Super-enhancers: novel target for pancreatic ductal adenocarcinoma
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Chandrayee Ghosh1, Santanu Paul1, Prasad Dandawate1, Sumedha S. Gunewardena2, Dharmalingam Subramaniam1, Cameron West3, Shrikant Anant1,2 and Animesh Dhar1,2
1Department of Cancer Biology, University of Kansas Medical Center, Kansas City, KS-66160, USA
2Department of Molecular and Integrative Physiology, University of Kansas Medical Center, Kansas City, KS-66160, USA
3Genzada Pharmaceuticals, Sterling, KS-67579, USA
Animesh Dhar, email: firstname.lastname@example.org
Keywords: PDAC; super-enhancers; therapeutics; ChIP-Seq; cancer stem cells
Received: December 12, 2018 Accepted: February 01, 2019 Published: February 22, 2019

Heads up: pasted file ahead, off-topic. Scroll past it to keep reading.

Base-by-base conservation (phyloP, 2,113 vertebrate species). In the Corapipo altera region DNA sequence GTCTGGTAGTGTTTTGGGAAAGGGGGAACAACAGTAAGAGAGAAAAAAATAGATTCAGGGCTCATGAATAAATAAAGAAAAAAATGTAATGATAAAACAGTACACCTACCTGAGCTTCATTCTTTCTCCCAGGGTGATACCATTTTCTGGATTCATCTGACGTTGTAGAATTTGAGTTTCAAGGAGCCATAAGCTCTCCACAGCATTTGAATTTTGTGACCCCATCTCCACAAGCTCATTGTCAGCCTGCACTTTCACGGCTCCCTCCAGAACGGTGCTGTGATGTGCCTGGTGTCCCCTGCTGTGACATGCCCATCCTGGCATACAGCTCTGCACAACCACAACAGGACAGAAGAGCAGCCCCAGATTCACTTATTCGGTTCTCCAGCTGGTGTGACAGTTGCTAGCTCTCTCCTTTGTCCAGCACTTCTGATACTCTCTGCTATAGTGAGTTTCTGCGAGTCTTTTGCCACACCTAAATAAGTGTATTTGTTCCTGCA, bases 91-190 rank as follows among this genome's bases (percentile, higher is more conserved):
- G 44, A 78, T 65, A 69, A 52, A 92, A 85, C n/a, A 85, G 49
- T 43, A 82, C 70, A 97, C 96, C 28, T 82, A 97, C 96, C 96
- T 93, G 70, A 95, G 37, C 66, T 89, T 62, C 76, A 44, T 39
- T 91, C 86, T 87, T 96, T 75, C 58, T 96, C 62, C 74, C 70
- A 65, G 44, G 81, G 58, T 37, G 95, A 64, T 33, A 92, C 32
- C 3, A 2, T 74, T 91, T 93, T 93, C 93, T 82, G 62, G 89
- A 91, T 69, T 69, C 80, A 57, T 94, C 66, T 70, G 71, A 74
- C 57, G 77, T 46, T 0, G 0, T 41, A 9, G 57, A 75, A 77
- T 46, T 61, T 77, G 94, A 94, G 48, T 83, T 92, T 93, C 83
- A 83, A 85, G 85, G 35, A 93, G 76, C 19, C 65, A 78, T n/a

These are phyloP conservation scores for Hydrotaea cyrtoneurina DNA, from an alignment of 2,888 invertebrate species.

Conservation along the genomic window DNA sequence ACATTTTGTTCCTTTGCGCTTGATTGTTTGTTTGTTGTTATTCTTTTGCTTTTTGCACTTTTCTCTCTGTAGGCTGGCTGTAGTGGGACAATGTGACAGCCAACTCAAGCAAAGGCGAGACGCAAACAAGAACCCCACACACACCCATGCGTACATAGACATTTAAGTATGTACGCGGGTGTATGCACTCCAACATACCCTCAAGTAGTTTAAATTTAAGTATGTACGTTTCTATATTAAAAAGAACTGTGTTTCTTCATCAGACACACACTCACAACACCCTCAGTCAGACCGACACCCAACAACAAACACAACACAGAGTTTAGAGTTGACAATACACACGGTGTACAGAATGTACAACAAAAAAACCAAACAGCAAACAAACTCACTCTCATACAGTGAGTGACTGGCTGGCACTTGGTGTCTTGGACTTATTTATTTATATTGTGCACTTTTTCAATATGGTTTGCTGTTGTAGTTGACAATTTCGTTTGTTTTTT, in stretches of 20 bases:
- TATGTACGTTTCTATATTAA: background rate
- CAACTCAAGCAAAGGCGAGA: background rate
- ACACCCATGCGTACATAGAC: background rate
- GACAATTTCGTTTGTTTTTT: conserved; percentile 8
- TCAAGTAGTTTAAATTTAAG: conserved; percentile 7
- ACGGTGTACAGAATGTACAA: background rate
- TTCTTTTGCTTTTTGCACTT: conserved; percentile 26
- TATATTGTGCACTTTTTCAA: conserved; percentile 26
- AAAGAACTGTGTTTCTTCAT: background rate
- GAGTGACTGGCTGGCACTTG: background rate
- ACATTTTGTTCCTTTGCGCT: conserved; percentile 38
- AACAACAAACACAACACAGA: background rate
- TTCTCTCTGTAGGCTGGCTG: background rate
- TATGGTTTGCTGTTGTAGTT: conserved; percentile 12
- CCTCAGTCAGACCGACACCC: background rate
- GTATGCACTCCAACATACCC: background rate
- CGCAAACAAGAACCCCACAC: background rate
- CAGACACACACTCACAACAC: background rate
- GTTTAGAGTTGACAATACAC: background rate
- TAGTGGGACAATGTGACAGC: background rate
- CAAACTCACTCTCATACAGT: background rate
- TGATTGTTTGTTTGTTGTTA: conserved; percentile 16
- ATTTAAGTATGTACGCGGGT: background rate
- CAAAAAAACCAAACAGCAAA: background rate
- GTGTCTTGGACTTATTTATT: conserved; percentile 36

Super-enhancers (SEs) are unique areas of the genome which drive high-level of transcription and play a pivotal role in the cell physiology. Previous studies have established several important genes in cancer as SE-driven oncogenes. It is likely that oncogenes may hack the resident tissue regenerative program and interfere with SE-driven repair networks, leading to the specific pancreatic ductal adenocarcinoma (PDAC) phenotype. Here, we used ChIP-Seq to identify the presence of SE in PDAC cell lines. Differential H3K27AC marks were identified at enhancer regions of genes including c-MYC, MED1, OCT-4, NANOG, and SOX2 that can act as SE in non-cancerous, cancerous and metastatic PDAC cell lines. GZ17-6.02 affects acetylation of the genes, reduces transcription of major transcription factors, sonic hedgehog pathway proteins, and stem cell markers. In accordance with the decrease in Oct-4 expression, ChIP-Seq revealed a significant decrease in the occupancy of OCT-4 in the entire genome after GZ17-6.02 treatment suggesting the possible inhibitory effect of GZ17-6.02 on PDAC. Hence, SE genes are associated with PDAC and targeting their regulation with GZ17-6.02 offers a novel approach for treatment.
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